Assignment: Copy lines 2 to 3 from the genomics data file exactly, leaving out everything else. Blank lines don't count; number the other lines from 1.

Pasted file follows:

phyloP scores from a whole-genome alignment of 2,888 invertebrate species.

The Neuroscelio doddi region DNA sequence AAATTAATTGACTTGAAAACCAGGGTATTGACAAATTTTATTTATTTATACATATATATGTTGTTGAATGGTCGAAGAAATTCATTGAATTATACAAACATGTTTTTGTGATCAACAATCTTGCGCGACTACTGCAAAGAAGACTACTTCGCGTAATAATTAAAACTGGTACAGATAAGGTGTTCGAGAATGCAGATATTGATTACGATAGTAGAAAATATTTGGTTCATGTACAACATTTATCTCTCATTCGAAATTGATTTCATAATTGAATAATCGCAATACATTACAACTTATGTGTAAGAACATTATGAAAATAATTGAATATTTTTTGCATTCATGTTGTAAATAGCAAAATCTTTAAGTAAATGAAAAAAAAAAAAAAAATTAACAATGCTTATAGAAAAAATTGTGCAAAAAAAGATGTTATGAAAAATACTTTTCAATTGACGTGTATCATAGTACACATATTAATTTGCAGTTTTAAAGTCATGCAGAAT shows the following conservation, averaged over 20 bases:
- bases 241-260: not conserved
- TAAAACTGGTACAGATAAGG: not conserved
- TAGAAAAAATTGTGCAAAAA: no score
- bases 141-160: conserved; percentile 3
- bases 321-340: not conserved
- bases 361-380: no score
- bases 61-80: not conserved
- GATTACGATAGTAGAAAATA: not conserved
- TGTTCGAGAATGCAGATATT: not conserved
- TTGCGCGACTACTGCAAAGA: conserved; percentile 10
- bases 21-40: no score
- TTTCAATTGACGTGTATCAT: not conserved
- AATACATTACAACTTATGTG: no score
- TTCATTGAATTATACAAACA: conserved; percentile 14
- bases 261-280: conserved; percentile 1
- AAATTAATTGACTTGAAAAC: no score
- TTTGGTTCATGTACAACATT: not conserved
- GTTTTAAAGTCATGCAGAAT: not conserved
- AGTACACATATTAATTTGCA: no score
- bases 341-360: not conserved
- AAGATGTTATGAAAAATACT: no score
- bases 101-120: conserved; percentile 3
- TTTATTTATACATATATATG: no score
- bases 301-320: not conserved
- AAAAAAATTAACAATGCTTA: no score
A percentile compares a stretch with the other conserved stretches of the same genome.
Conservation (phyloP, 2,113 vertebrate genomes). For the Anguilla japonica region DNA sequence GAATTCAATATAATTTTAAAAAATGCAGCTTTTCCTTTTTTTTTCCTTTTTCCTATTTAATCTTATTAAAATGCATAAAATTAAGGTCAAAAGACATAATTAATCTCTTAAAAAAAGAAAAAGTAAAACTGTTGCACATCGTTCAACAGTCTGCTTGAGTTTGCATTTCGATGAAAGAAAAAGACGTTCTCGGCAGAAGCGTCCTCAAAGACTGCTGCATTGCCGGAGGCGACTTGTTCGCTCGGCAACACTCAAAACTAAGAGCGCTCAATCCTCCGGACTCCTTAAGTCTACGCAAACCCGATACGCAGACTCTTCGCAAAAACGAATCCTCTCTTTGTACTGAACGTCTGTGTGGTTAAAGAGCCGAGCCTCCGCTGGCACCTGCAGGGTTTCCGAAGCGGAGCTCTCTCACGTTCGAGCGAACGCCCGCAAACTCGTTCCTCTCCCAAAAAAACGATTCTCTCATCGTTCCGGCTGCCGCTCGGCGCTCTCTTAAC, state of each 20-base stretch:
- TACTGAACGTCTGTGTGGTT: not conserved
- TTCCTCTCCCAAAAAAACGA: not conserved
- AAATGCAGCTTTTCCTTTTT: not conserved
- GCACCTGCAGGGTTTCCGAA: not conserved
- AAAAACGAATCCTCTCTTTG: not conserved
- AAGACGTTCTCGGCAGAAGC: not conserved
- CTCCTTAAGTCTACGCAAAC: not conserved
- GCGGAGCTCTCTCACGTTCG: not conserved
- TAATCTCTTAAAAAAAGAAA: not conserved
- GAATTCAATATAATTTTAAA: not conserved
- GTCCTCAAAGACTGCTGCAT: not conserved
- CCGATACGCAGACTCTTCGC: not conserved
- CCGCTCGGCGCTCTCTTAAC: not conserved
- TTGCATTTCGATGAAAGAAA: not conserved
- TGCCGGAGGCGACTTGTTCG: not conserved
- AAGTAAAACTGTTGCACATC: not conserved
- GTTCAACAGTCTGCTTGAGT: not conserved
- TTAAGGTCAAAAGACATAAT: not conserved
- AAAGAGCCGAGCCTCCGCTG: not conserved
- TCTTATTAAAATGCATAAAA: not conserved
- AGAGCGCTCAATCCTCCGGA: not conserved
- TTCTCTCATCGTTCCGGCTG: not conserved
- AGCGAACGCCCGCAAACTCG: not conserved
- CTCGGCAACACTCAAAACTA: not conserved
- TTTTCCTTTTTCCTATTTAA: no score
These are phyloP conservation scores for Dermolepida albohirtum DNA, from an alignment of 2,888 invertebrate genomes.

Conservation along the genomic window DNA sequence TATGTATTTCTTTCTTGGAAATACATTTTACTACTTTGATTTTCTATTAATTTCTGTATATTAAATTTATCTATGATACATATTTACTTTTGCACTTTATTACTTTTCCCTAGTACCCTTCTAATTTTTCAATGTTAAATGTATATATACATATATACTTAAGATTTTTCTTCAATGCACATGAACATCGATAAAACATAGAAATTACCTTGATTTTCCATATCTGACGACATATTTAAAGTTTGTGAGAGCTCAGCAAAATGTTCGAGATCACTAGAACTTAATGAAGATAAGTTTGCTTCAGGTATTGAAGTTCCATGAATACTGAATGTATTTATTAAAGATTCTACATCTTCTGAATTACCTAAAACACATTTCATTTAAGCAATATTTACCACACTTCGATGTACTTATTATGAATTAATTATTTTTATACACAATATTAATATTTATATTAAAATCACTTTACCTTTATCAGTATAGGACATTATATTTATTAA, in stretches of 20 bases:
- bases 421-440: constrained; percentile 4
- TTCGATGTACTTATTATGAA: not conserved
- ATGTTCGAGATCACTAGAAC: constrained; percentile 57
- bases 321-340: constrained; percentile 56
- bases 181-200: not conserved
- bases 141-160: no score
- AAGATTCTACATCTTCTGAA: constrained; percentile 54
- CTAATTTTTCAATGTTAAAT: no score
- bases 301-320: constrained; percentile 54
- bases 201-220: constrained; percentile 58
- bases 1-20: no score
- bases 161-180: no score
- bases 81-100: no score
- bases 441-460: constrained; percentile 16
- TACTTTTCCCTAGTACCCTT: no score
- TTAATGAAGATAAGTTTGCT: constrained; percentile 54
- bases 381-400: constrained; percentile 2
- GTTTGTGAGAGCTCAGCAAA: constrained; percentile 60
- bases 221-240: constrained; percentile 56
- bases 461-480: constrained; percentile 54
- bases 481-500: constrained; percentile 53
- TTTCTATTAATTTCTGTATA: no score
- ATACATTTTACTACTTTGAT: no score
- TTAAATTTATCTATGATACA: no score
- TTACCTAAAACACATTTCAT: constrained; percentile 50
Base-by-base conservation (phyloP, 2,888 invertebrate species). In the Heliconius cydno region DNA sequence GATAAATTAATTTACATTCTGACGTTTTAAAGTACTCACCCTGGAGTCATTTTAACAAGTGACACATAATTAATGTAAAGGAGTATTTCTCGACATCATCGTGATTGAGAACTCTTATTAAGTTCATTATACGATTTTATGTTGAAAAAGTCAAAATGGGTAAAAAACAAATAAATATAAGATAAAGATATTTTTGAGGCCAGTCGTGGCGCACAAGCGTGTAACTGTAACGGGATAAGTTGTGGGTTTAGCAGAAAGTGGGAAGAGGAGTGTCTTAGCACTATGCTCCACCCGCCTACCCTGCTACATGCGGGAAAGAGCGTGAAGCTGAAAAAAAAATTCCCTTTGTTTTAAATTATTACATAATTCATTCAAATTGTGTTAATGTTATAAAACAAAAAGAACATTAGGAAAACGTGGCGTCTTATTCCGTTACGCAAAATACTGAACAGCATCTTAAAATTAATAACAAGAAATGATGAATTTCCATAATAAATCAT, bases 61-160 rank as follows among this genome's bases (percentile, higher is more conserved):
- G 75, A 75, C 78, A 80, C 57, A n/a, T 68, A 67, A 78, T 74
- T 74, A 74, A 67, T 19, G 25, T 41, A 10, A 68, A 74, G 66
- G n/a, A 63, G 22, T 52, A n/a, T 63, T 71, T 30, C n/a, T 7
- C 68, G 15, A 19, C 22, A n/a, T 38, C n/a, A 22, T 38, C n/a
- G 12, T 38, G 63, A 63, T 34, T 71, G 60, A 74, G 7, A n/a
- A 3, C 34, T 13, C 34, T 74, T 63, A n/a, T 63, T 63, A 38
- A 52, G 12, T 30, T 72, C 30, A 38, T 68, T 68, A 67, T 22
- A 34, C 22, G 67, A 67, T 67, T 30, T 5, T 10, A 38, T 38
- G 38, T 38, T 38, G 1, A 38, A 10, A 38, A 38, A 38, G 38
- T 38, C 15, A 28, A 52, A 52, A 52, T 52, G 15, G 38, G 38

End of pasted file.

The Neuroscelio doddi region DNA sequence AAATTAATTGACTTGAAAACCAGGGTATTGACAAATTTTATTTATTTATACATATATATGTTGTTGAATGGTCGAAGAAATTCATTGAATTATACAAACATGTTTTTGTGATCAACAATCTTGCGCGACTACTGCAAAGAAGACTACTTCGCGTAATAATTAAAACTGGTACAGATAAGGTGTTCGAGAATGCAGATATTGATTACGATAGTAGAAAATATTTGGTTCATGTACAACATTTATCTCTCATTCGAAATTGATTTCATAATTGAATAATCGCAATACATTACAACTTATGTGTAAGAACATTATGAAAATAATTGAATATTTTTTGCATTCATGTTGTAAATAGCAAAATCTTTAAGTAAATGAAAAAAAAAAAAAAAATTAACAATGCTTATAGAAAAAATTGTGCAAAAAAAGATGTTATGAAAAATACTTTTCAATTGACGTGTATCATAGTACACATATTAATTTGCAGTTTTAAAGTCATGCAGAAT shows the following conservation, averaged over 20 bases:
- bases 241-260: not conserved